At the same time, between the XBone interface and the bugs in the Assassin's Creed game, I must say that I don't love this console. Considering that, between sequences or fast travel transitions in Unity, it generates a load screen that takes a minute or more (which I believe may be related to the streaming loading of data) to resolve, it becomes a tiresome journey working your way through the game. As noted, the game has also generated more lock-ups and crashes than any console game that I've played, ever. As someone who's just stepped into this platform, it can be so bad that it might make you want to go back to the Xbox 360. We've been told by friends of ours that their experience with Halo not as bad -- like no crashes bad -- so it may be the software and not the platform. But still. I would have thought that somebody and Microsoft or Ubisoft would have said, it's not ready, you can't serve this to customers.

As for Ubisoft, I wish that they didn't seem compelled to crank out a new title each year and would instead focus on improving the depth and flow of the story and the gameplay. While we've been amused at how smoothly the graphics flow from cut scene to action with little degradation, couldn't we take advantage of that to reduce the number of cut scenes? Ultimately, I feel like Ubisoft has targeted a lowest common denominator demographic with the game play and the voicing where they could have done better bringing in closer to the AC 2 environment. I get the sense that they were drawn that way -- sort of the "let's get away from sailing" thing -- but still tried to keep it "safe".

Tuesday, December 2, 2014

Uber and the Business that Isn't That Business

Over the past couple of weeks, I've watched as the various Uber scandals have played in the media. Or rather, I should say, the latest big Uber scandal and it's various associated threads. Several times I've felt compelled to write about the it and the various things that we've either learned or had reinforced over the past two weeks. Here are a few highlights for me:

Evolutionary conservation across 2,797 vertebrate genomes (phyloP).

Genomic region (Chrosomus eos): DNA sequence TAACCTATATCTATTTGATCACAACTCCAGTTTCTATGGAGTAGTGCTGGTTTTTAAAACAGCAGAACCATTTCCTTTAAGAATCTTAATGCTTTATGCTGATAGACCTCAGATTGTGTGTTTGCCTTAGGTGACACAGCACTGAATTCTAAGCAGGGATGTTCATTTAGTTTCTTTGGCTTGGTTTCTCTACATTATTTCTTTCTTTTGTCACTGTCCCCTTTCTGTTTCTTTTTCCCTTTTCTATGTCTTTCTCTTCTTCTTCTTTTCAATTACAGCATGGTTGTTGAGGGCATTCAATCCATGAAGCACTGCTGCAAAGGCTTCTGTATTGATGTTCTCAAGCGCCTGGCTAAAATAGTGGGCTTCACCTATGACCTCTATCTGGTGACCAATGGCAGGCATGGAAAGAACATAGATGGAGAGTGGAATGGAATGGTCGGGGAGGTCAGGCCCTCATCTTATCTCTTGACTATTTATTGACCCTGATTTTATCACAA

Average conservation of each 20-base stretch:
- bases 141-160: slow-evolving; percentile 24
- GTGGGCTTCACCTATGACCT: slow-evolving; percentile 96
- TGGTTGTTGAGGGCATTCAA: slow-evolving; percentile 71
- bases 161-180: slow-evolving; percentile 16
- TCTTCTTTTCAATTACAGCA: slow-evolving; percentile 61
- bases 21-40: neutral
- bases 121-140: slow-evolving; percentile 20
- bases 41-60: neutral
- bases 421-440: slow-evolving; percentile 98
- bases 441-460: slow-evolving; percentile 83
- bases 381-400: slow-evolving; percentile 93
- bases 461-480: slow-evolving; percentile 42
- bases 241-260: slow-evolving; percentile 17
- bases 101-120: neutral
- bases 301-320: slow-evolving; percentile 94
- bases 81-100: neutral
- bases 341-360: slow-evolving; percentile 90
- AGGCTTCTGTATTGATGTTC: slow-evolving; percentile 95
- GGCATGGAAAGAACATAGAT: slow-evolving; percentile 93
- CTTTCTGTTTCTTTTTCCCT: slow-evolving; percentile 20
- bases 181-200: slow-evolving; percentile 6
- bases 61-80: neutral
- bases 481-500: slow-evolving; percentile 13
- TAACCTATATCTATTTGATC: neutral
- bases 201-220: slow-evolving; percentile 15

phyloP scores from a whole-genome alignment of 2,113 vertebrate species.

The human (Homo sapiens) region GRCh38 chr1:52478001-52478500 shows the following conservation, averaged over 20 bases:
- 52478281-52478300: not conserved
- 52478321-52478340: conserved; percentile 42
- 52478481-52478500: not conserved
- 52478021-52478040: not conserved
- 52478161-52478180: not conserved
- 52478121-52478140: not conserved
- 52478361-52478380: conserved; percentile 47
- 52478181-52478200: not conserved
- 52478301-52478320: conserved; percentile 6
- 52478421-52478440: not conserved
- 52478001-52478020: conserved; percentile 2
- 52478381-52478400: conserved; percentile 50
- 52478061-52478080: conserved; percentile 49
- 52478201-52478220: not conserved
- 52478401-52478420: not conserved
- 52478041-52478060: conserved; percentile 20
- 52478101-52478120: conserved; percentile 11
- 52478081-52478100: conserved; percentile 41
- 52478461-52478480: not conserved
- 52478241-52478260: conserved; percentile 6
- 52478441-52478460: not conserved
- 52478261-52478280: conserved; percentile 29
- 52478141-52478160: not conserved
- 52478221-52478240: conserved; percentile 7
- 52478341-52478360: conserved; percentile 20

• Pando Daily gets my consistent reading attention because the writing and analysis is worth it.
  • Uber's visible, vocal flaunting of legal and ethical frameworks reminds me a lot of that once-vaunted company, Enron. The market loved them and they could do no wrong when the money machine was rolling, but then it wasn't. The blow-back was Sarbanes-Oxley. Remember this part? 'Taken directly from the act, a code of ethics comprises the standards necessary to promote "honest and ethical conduct; full, fair, accurate, timely and understandable disclosure in periodic reports;" and "compliance with applicable governmental rules and regulations.' Can you imagine the incoming congress fixing anything? Perhaps as long as it includes the option to ignore them for personal or religious grounds.
  • Ashton Kutcher. Really? Dude.
  • And then there's this, one of the more interesting things that I read about why you might want to consider deleting your Uber app. I know. It's Android, but still.
  • I think someone out there could write a long and eloquent post about the ludicrousness of a "sensationalistic" press writing about business
All of that being said, there's still a lot of discussion around how much money is sitting on table in this ridesharing market and whether, ultimately, that money supports an "end justifies the means" approach to business. Here's more analysis on "Why Uber Fights."

For me though, one thing that resonates is how Uber tries to play the "We're not THAT business" card. When facing cities and states with regulations governing taxis and limos, Uber says, "those laws don't apply to us. We're not a taxi company or a limo company. We're just facilitating connections between riders and drivers." And then, when it comes to the behavior of it's drivers, background checks, insurance or any of the other things that might cost money, the drivers are "not employees of Uber, we're just facilitating transactions between a driver and a rider."